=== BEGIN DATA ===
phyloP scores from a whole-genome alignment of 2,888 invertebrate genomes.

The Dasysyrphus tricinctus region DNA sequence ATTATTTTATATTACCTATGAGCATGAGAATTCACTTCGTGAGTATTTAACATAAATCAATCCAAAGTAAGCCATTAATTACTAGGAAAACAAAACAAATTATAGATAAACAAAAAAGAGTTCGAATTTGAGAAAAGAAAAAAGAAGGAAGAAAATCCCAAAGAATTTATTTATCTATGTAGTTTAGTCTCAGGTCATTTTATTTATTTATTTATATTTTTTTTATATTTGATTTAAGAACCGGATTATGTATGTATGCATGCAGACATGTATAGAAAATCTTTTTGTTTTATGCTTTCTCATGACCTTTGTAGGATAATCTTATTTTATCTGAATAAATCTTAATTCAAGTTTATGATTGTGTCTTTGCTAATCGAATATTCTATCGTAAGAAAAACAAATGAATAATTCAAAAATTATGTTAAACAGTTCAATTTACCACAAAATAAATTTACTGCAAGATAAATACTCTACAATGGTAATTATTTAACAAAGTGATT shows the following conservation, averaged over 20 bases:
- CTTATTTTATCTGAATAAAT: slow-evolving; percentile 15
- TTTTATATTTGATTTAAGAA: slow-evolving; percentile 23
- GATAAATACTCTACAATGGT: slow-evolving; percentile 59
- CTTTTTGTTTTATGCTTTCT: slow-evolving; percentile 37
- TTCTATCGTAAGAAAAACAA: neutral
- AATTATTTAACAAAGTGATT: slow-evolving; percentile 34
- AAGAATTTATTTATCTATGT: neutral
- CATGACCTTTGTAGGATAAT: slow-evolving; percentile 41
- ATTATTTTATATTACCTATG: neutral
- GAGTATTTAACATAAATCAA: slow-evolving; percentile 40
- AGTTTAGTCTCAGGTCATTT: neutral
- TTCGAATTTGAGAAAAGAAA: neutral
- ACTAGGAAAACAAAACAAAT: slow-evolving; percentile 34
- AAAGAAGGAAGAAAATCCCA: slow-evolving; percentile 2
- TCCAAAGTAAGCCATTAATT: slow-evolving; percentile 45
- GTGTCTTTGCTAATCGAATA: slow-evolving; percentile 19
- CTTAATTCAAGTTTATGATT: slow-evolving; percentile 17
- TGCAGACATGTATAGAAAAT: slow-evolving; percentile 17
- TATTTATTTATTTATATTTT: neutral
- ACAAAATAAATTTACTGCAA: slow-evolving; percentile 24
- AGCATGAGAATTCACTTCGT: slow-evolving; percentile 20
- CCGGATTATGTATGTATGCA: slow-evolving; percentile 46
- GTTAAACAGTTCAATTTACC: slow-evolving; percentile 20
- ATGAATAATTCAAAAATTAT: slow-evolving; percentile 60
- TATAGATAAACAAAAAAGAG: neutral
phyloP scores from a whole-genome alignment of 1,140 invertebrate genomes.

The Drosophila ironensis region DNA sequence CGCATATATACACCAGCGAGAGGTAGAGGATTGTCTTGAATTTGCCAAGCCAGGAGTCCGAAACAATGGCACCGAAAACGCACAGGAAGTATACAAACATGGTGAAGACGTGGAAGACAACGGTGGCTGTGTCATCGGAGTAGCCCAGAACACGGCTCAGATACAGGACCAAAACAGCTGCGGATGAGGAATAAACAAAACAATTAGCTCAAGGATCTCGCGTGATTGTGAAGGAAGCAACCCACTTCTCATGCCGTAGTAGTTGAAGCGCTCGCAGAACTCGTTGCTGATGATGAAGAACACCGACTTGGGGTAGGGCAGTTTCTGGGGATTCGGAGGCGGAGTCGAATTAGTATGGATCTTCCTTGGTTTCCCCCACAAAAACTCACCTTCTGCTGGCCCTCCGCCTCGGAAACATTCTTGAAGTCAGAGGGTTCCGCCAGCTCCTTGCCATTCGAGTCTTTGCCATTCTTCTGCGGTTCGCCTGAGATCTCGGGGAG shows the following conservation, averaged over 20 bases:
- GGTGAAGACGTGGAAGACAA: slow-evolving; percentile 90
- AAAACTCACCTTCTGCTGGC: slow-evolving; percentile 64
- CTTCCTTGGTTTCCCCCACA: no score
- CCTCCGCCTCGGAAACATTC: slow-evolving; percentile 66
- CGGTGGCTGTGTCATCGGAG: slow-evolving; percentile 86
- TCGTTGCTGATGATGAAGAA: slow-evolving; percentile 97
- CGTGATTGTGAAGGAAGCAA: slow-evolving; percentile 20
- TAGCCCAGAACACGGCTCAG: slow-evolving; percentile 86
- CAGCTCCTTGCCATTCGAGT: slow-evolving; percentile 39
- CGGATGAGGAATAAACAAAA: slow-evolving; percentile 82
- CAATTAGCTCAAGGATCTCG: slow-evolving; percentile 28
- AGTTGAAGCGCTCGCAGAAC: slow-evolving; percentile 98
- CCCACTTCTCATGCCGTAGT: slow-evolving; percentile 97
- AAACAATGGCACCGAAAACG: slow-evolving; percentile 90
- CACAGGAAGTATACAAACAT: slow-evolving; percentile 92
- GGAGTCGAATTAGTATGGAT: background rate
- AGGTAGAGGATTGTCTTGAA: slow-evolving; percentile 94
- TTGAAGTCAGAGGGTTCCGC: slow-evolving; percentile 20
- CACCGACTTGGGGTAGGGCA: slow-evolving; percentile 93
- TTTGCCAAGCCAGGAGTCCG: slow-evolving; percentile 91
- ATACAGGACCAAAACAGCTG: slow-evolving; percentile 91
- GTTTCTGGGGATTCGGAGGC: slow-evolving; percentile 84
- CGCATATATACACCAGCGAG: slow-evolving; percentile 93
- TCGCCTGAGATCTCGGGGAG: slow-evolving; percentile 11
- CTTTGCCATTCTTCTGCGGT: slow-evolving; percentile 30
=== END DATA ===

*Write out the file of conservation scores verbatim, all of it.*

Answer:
phyloP scores from a whole-genome alignment of 2,888 invertebrate genomes.

The Dasysyrphus tricinctus region DNA sequence ATTATTTTATATTACCTATGAGCATGAGAATTCACTTCGTGAGTATTTAACATAAATCAATCCAAAGTAAGCCATTAATTACTAGGAAAACAAAACAAATTATAGATAAACAAAAAAGAGTTCGAATTTGAGAAAAGAAAAAAGAAGGAAGAAAATCCCAAAGAATTTATTTATCTATGTAGTTTAGTCTCAGGTCATTTTATTTATTTATTTATATTTTTTTTATATTTGATTTAAGAACCGGATTATGTATGTATGCATGCAGACATGTATAGAAAATCTTTTTGTTTTATGCTTTCTCATGACCTTTGTAGGATAATCTTATTTTATCTGAATAAATCTTAATTCAAGTTTATGATTGTGTCTTTGCTAATCGAATATTCTATCGTAAGAAAAACAAATGAATAATTCAAAAATTATGTTAAACAGTTCAATTTACCACAAAATAAATTTACTGCAAGATAAATACTCTACAATGGTAATTATTTAACAAAGTGATT shows the following conservation, averaged over 20 bases:
- CTTATTTTATCTGAATAAAT: slow-evolving; percentile 15
- TTTTATATTTGATTTAAGAA: slow-evolving; percentile 23
- GATAAATACTCTACAATGGT: slow-evolving; percentile 59
- CTTTTTGTTTTATGCTTTCT: slow-evolving; percentile 37
- TTCTATCGTAAGAAAAACAA: neutral
- AATTATTTAACAAAGTGATT: slow-evolving; percentile 34
- AAGAATTTATTTATCTATGT: neutral
- CATGACCTTTGTAGGATAAT: slow-evolving; percentile 41
- ATTATTTTATATTACCTATG: neutral
- GAGTATTTAACATAAATCAA: slow-evolving; percentile 40
- AGTTTAGTCTCAGGTCATTT: neutral
- TTCGAATTTGAGAAAAGAAA: neutral
- ACTAGGAAAACAAAACAAAT: slow-evolving; percentile 34
- AAAGAAGGAAGAAAATCCCA: slow-evolving; percentile 2
- TCCAAAGTAAGCCATTAATT: slow-evolving; percentile 45
- GTGTCTTTGCTAATCGAATA: slow-evolving; percentile 19
- CTTAATTCAAGTTTATGATT: slow-evolving; percentile 17
- TGCAGACATGTATAGAAAAT: slow-evolving; percentile 17
- TATTTATTTATTTATATTTT: neutral
- ACAAAATAAATTTACTGCAA: slow-evolving; percentile 24
- AGCATGAGAATTCACTTCGT: slow-evolving; percentile 20
- CCGGATTATGTATGTATGCA: slow-evolving; percentile 46
- GTTAAACAGTTCAATTTACC: slow-evolving; percentile 20
- ATGAATAATTCAAAAATTAT: slow-evolving; percentile 60
- TATAGATAAACAAAAAAGAG: neutral
phyloP scores from a whole-genome alignment of 1,140 invertebrate genomes.

The Drosophila ironensis region DNA sequence CGCATATATACACCAGCGAGAGGTAGAGGATTGTCTTGAATTTGCCAAGCCAGGAGTCCGAAACAATGGCACCGAAAACGCACAGGAAGTATACAAACATGGTGAAGACGTGGAAGACAACGGTGGCTGTGTCATCGGAGTAGCCCAGAACACGGCTCAGATACAGGACCAAAACAGCTGCGGATGAGGAATAAACAAAACAATTAGCTCAAGGATCTCGCGTGATTGTGAAGGAAGCAACCCACTTCTCATGCCGTAGTAGTTGAAGCGCTCGCAGAACTCGTTGCTGATGATGAAGAACACCGACTTGGGGTAGGGCAGTTTCTGGGGATTCGGAGGCGGAGTCGAATTAGTATGGATCTTCCTTGGTTTCCCCCACAAAAACTCACCTTCTGCTGGCCCTCCGCCTCGGAAACATTCTTGAAGTCAGAGGGTTCCGCCAGCTCCTTGCCATTCGAGTCTTTGCCATTCTTCTGCGGTTCGCCTGAGATCTCGGGGAG shows the following conservation, averaged over 20 bases:
- GGTGAAGACGTGGAAGACAA: slow-evolving; percentile 90
- AAAACTCACCTTCTGCTGGC: slow-evolving; percentile 64
- CTTCCTTGGTTTCCCCCACA: no score
- CCTCCGCCTCGGAAACATTC: slow-evolving; percentile 66
- CGGTGGCTGTGTCATCGGAG: slow-evolving; percentile 86
- TCGTTGCTGATGATGAAGAA: slow-evolving; percentile 97
- CGTGATTGTGAAGGAAGCAA: slow-evolving; percentile 20
- TAGCCCAGAACACGGCTCAG: slow-evolving; percentile 86
- CAGCTCCTTGCCATTCGAGT: slow-evolving; percentile 39
- CGGATGAGGAATAAACAAAA: slow-evolving; percentile 82
- CAATTAGCTCAAGGATCTCG: slow-evolving; percentile 28
- AGTTGAAGCGCTCGCAGAAC: slow-evolving; percentile 98
- CCCACTTCTCATGCCGTAGT: slow-evolving; percentile 97
- AAACAATGGCACCGAAAACG: slow-evolving; percentile 90
- CACAGGAAGTATACAAACAT: slow-evolving; percentile 92
- GGAGTCGAATTAGTATGGAT: background rate
- AGGTAGAGGATTGTCTTGAA: slow-evolving; percentile 94
- TTGAAGTCAGAGGGTTCCGC: slow-evolving; percentile 20
- CACCGACTTGGGGTAGGGCA: slow-evolving; percentile 93
- TTTGCCAAGCCAGGAGTCCG: slow-evolving; percentile 91
- ATACAGGACCAAAACAGCTG: slow-evolving; percentile 91
- GTTTCTGGGGATTCGGAGGC: slow-evolving; percentile 84
- CGCATATATACACCAGCGAG: slow-evolving; percentile 93
- TCGCCTGAGATCTCGGGGAG: slow-evolving; percentile 11
- CTTTGCCATTCTTCTGCGGT: slow-evolving; percentile 30